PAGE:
&=(-1)X_{v_j}X_{v_i}\PROD{v':(v_j,v')\in E}{} Z_{v'}\PROD{v':(v_i,v')\in E}{} Z_{v'} \\
&=(-1)(-1)X_{v_j}\PROD{v':(v_j,v')\in E}{} Z_{v'}X_{v_i}\PROD{v':(v_i,v')\in E}{} Z_{v'} \\
&=\left(X_{v_i}\PROD{v':(v_i,v')\in E}{} Z_{v'} \right)\left(X_{v_j}\PROD{v':(v_j,v')\in E}{} Z_{v'} \right)\\
&=M_{v_j}M_{v_i}.
\end{align*}
\]
It has now been shown that all operators in the set $\{M_v\}_{v\in V}$ commute with one another.

Since each operator $M_v$ contains the operator $X_v$, and any other $M_{v'}$ with $v\neq v'$ contains a different $X_{v'}$ operator, $M_v$ cannot be generated as a product of other $M_{v'}$ operators. Thus, the set $\{M_v\}_{v\in V}$ forms an independent set of commuting Pauli operators. Then the group $S_G:=<M_v>_{v\in V}$ generated by all $M_v$ forms a valid stabilizer group.

The stabilizer group $S_G=<M_v>_{v\in V}$ defines the code space
\[
T(S_G):=\{\ket{\Psi}\in(\mathbb{C}^2)^{\otimes n} \mid M_v\ket{\Psi}=\ket{\Psi}, \ \text{for all} \ v\in V \}.
\]
Furthermore, since are $|V|=N$ qubits and also $r=N$  independent generators, the number of encoded qubits expressed in $T(S_G)$ is given by $2^{N-r}=2^{0}=1$. Therefore, every graph $G$ can be associated to a unique (up to phase) state $\ket{\Psi_G}\in T(S_G)$ which encodes one logical qubit.



Suppose $G=C_n=(V,E)$ is the $n$-cycle graph with $n> 4$. Here, $V=\{v_1,v_2,\dots,v_n\}$ and $E=\{(v_a,v_b)\mid a\equiv b (mod \ n)\}$. Let $\ket{\Psi_{G}}\in T(S_G)$ be the associated graph state. Let $\mathcal{M}_{\bar{b}}\in S_G$,  Then the projection onto $T(S_G)$ satisfies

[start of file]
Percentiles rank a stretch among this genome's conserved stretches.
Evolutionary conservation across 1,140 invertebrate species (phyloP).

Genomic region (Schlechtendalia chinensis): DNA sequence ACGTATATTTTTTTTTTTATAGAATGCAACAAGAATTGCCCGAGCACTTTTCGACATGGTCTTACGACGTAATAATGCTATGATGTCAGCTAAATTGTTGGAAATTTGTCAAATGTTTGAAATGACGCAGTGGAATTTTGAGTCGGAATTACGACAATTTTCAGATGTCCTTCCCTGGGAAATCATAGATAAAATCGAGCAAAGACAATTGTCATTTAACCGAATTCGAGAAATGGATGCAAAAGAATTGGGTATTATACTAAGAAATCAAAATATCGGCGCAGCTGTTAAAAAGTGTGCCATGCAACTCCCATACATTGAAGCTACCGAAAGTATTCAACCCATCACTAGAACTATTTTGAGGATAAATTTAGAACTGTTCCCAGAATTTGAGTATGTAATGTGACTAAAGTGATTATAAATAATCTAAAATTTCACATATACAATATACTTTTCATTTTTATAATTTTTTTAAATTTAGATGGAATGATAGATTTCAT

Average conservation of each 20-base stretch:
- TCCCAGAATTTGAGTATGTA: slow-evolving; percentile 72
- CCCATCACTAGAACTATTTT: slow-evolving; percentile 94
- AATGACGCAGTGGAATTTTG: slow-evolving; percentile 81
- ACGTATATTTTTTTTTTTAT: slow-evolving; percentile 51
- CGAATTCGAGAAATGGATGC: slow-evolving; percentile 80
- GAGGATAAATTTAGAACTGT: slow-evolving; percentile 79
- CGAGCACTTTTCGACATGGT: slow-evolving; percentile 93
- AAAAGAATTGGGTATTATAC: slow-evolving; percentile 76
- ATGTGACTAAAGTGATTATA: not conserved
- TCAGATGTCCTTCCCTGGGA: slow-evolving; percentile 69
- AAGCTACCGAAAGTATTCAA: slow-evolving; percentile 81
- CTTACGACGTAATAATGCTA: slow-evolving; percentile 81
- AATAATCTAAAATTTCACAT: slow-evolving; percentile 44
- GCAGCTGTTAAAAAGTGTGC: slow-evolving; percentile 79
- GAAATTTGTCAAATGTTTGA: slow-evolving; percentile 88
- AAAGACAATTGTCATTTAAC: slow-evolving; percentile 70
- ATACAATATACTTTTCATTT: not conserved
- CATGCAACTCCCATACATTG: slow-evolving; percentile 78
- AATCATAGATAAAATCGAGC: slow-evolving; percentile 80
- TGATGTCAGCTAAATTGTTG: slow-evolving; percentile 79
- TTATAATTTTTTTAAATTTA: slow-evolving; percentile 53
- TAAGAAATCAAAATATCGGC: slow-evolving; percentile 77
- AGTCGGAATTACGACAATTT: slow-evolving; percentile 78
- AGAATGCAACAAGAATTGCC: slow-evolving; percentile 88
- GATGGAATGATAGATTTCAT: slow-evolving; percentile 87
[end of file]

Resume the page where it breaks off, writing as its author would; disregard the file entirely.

\[
 \ket{\Psi_G}\bra{\Psi_G}=\frac{1}{2^n}\SUM{U_a}{}U_a,
 \]
 since $T(S_G)$ is one dimensional. Denote by $Tr_{(i-1,i,i+1)}(\ket{\Psi_G}\bra{\Psi_G})$, the reduced density operator that results by tracing out all qubit registers except for those associated to neighboring registers $i-1, i$, and $i+1$ (where addition is taken $mod \ n$). Then
 \[
 Tr_{(i-1,i,i+1)}(\ket{\Psi_G}\bra{\Psi_G})=\frac{1}{2^n}\SUM{U_a}{}Tr_{(i-1,i,i+1)}(U_a).
 \]
 Hence, consider $Tr_{(i-1,i,i+1)}(U_a)$ for an arbitrary $U_a\in S_G$. Each $U_a$ is a product of some $M_v$ operators. If  $U_a$ contains some $M_v$ which has nontrivial support on some vertex other than $v_{i-1},v_i$, or $v_{i+1}$, then $Tr_{(i-1,i,i+1)}(U_a)=0$, because the trace of any Pauli operator  is $0$.  Hence, the only nonzero contribution comes from $U_a=I$ and $U_a=M_{v_i}$ so that
\[\begin{align*}
 Tr_{(i-1,i,i+1)}(\ket{\Psi_G}\bra{\Psi_G})=&\frac{1}{2^n}\SUM{U_a}{}Tr_{(i-1,i,i+1)}(U_a)\\
 =&\frac{1}{2^n}\left(Tr_{(i-1,i,i+1)}(I)+Tr_{(i-1,i,i+1)}(M_{v_i})\right)\\
 =&\frac{1}{2^{3}}\left(I+M_{v_i}\right) \\
 =&\frac{1}{2^{3}}\left(I+X_{v_i}Z_{v_{i-1}}Z_{v_{i+1}}\right).
 \end{align*}\]


 Let $G=(V_G,E_G)$ and $G'=(M_{G'},E_{G'})$ be graphs and suppose $G'$ is obtained from $G$ by adding a vertex $v'$ which has no edges. Then $V_{G'}=V_G\cup\{v'\}$, and $E_{G'}=E_G$. Let $\ket{\Psi_G}\in T(S_G)$ and $\ket{\Psi_G'}\in T(S_{G'})$ be the associated graph states of $S_G$ and $S_{G'}$, respectively. In terms of $\ket{\Psi_G}$, the state $\ket{\Psi_{G'}}$ can be expressed as
 \[
 \ket{\Psi_{G'}}=\ket{\Psi_G}\otimes\ket{\varphi},
 \]
 where $\ket{\varphi}$ is a yet to be determined single qubit state.